Meanwhile, locked away as he is, McLaw's captors have successfully reduced him to a non-entity. His personhood is hidden from us, which means we can only guess what he might be thinking and feeling. But given how my own talents were forever nullified by the odium of mental illness – the clinical depression inflicted by the fire that destroyed my life's work – perhaps by retelling my own story I can at least portray the magnitude of troubles with which McLaw is likely to be afflicted if and when he is ever released.
McLaw's education and chosen occupation suggests he invested a great deal of time and effort in becoming who and what he was. So did I. Though my own journey differed from his – for example, poverty kept me from a bachelor of arts degree until I was 36 years old – I suspect the passions we brought to our arts were very similar. Our greatest differences – the fact I am a Caucasian male, with all of the presumptive socioeconomic advantages, and the fact I have never been institutionalized – are eliminated by our common plight. Neither race nor gender provides any defense against how an official diagnoses of mental illness or disability destroys everything you were and might have been. Nor does it matter, in the eyes of the public, whether you were institutionalized or not. In-patient or out-patient, you're now damned as a “crazy”– and so you will be for rest of your life.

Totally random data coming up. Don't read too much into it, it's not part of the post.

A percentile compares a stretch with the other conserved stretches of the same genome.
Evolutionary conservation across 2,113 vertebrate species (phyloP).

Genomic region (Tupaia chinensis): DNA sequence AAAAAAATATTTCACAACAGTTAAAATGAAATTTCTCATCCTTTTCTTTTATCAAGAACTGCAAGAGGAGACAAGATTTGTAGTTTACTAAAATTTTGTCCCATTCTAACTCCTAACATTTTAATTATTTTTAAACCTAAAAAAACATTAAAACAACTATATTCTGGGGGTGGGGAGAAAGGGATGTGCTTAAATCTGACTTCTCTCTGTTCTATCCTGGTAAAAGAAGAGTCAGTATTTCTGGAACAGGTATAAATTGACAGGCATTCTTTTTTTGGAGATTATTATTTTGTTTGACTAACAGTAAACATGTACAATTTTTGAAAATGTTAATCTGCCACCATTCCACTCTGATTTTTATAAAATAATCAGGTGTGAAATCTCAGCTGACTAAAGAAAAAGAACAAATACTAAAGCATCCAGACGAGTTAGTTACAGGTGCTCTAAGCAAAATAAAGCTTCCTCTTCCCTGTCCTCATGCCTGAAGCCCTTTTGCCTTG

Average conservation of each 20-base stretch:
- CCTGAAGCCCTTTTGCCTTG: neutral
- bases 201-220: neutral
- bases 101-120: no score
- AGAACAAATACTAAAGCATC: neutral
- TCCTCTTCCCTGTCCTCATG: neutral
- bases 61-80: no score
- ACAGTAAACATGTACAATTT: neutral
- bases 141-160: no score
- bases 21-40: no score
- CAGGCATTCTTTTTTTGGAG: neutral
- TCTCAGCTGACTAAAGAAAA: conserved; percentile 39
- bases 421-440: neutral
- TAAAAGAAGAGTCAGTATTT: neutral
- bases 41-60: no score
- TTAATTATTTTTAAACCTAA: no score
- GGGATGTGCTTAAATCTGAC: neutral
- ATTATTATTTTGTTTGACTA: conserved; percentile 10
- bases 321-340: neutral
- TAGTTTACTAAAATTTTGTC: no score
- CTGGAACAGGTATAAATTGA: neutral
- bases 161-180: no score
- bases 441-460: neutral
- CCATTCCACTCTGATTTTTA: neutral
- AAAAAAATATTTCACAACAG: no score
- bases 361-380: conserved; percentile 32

Some of you already know my story. In the spring of 1983 I returned to New York City, assuming my birthplace and the home of my early childhood would again be the permanent home of my adulthood. I was traveling light. At the invitation of the late Helen Farias, a dear friend who had inherited a two-storey pioneer farmhouse near Alger, Washington, I had boxed up my files and other possessions and stored them in one of her unused second-floor bedrooms. When I found a suitable apartment in Manhattan, I would send her the money to ship these pre-packed items to my new address. But instead there was the fire, and now there was nothing left. The house and even its adjacent outbuildings were reduced to heaps of smoldering ash. My friend's work – Helen too was a writer and editor – escaped the flames only because her office was elsewhere. Her cats were not so fortunate; they died in the fire.